These two phenomena have meant an abnormal wave of migration that has swept across Europe and its self-protection systems.
On a closer inspection, the much-acclaimed globalization did not bring what it promised:
– Widespread welfare for the middle classes: it should be remembered that the technological revolution has meant the disruption of many sectors, some of them severely, first of all the small business that has been upset by e-commerce;
– A peaceful world: Liberal organizations such as the European Union are wavering under nativist politics sweeping the continent and their defeat would mean the end of a shared dream based on the convergence of different cultures.
The old European élites have not been able to give a practical answer to all this. As a result they were largely displaced by individuals ill-prepared, inadequate, and politically unready for the extraordinarily difficult mission of governing and who now stutter disastrous nationalist recipes and who proclaim themselves champions of populism.
The Italian Drama
Italy in this sense, unfortunately, is a striking example.
The philosophy proposed by the 5 Stars Movement was based on the idea that the political power belongs to the people, a theory that seems consistent with democracy, but in fact, as wielded by the 5 Stars Movement actually denies power for and to the people. Everyone, without exception, must be able to use political power: something very far from the concept of democracy. The art of government is among the most difficult. Inexperienced, populist politicians are simply improvising without a strategic vision beyond their populist rhetoric. Thus government is not serving the interests of the masses who were mobilized to vote for them.
The proof of all this has become obvious to the public. In Italy we have a very young Labor Minister who has never worked and, who has not even graduated from university; an Undersecretary of State to the Presidency of the Council of Ministers responsible for Sport who was a fitness instructor and employed in a mega-store of sporting goods, also with no University degree. It is common opinion that a good part of our new politicians are not up to the challenge they face.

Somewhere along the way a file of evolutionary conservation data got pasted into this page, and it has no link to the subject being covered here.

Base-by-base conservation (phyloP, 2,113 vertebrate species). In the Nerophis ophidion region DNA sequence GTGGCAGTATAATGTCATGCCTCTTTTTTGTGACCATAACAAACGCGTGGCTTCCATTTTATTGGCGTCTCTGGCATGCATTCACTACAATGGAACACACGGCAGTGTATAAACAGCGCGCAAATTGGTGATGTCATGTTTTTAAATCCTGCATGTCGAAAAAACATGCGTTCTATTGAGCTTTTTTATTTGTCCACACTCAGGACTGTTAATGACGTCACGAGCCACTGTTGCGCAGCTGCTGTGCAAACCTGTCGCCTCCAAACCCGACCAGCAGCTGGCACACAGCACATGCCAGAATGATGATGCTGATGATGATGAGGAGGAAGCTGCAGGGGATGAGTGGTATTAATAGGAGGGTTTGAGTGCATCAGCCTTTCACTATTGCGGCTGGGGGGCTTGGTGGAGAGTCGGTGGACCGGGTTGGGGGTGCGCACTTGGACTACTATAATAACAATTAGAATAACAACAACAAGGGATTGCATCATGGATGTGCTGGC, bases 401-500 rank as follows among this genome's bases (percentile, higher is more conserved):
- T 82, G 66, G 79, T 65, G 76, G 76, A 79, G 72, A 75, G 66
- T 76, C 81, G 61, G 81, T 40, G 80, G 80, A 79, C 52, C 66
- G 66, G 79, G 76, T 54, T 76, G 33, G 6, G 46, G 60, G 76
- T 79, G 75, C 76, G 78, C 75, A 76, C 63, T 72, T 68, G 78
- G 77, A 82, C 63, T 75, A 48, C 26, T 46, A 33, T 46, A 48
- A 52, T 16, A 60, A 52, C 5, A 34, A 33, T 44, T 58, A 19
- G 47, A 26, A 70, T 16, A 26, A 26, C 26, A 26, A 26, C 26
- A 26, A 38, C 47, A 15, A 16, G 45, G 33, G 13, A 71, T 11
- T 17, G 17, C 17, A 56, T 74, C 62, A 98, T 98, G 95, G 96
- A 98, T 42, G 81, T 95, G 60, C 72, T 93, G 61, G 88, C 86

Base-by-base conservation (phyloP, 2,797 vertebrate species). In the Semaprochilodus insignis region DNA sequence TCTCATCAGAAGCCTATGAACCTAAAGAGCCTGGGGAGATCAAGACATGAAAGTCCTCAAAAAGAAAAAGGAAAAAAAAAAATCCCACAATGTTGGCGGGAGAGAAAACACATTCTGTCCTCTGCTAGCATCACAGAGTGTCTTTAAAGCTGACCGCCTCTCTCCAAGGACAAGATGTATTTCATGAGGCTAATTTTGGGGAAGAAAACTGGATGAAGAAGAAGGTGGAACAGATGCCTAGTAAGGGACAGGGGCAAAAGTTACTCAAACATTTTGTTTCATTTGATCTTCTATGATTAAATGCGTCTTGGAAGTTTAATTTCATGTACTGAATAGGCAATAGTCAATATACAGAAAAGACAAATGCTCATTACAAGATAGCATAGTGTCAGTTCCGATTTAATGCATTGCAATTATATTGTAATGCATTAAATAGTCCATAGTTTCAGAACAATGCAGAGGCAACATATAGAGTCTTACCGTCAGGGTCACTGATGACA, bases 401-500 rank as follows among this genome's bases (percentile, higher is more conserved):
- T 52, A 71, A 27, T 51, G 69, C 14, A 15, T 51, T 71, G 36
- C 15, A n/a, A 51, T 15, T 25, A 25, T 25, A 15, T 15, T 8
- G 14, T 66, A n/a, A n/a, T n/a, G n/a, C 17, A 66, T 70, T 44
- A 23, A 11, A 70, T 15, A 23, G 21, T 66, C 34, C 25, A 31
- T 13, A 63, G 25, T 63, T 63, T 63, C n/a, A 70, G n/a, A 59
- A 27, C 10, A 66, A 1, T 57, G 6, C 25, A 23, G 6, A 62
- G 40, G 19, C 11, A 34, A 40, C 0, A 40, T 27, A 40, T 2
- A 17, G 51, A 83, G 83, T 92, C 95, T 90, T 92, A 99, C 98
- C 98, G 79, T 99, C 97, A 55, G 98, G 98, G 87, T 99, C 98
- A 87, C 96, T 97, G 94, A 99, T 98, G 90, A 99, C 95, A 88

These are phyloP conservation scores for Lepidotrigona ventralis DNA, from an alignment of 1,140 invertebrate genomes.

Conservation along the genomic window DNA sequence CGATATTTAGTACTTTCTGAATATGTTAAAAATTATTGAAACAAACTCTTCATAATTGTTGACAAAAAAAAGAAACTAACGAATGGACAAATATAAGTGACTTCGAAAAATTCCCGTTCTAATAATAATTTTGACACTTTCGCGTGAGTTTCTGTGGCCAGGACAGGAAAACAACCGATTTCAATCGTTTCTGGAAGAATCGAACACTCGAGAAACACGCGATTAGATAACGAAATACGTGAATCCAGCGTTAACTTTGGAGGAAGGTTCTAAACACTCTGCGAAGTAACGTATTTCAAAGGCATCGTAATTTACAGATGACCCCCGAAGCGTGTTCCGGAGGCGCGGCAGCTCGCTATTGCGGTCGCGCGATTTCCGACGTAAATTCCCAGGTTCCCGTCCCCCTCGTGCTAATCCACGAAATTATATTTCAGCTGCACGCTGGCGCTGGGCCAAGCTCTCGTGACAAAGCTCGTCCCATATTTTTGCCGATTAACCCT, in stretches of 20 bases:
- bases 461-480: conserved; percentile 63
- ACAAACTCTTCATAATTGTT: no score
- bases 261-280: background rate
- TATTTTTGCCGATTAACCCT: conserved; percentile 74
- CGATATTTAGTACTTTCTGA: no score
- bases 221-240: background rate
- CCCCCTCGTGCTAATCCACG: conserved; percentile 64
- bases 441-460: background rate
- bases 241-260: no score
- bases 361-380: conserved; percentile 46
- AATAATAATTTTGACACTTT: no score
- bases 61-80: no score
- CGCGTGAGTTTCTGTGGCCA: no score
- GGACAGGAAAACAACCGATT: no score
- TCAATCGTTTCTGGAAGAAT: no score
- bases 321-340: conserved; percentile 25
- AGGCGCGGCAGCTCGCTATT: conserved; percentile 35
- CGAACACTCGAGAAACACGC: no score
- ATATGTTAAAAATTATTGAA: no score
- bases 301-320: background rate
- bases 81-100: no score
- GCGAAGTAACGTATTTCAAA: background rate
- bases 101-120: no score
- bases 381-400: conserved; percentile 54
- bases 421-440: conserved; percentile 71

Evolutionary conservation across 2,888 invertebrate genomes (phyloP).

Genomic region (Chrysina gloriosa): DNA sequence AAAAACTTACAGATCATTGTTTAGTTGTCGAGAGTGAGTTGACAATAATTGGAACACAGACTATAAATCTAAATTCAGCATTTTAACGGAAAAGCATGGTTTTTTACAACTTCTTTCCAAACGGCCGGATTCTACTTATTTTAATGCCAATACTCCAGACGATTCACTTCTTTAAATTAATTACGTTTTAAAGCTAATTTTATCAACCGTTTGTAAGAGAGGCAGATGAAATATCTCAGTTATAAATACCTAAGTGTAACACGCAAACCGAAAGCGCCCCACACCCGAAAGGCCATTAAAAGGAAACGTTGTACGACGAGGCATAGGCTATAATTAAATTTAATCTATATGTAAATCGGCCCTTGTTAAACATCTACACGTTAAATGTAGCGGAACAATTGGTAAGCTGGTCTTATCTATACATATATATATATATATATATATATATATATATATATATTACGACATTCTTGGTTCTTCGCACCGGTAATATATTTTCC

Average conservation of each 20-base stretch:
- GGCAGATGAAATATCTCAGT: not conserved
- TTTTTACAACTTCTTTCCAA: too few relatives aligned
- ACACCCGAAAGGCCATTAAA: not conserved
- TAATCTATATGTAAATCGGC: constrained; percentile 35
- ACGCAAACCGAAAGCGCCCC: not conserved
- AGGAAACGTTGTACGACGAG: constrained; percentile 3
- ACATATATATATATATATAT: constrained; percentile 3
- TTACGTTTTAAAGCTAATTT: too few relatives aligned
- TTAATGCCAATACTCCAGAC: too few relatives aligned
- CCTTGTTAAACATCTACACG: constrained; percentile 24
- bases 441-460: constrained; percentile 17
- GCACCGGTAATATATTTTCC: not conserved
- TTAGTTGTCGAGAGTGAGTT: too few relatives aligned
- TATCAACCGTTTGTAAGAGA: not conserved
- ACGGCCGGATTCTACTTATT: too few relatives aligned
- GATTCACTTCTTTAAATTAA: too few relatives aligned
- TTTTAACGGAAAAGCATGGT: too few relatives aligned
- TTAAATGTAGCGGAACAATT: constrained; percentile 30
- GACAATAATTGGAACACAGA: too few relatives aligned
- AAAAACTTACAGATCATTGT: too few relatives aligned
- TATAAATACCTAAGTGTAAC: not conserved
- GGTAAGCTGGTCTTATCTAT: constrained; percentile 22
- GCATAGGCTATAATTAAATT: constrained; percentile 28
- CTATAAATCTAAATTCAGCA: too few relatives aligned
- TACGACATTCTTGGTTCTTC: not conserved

If we look at the Italian experience, the picture is really sad: the economy is in contraction, the industrial sector remains weak, business confidence is declining and growth is “expected to be anemic.” The political turbulence, within the country and towards other European countries, does not help at all. But the government, instead of being focused on the economic reforms badly needed, screams against the “European enemy.”
The first EU elections after Brexit, will be in May 2019 and they will be significant for the future of the European Union more than ever. The political conflict has shifted from the traditional right-left axis to a new confrontation between nationalists and supporters of globalization. The social democratic parties, pillars of European political systems, are in crisis, while voters move to populist and nationalist parties. It is very likely that the populist parties will gain seats, although the political campaign has to start yet.
Populism feeds on fears and, in order to continue living, needs enemies and boundaries, within which the ‘people’ protect themselves. But this is not—as history has taught us—a good recipe. So how does one stem the damage?
The goal of governments and moderate parties must therefore be to restore efficient systems of representative democracy taking into account the enormous change created by the information revolution. Traditional parties must first reform themselves in order to regain the trust of the masses, but they will not be able to do that if they can’t compete with populist ideas that applaud well, but can’t deliver. And above all, they must mend the rift with society that has allowed populism to become a populocracy.
Federica Saini Fasanotti is a nonresident senior fellow for the Brookings Institution’s Center for 21st Century Security.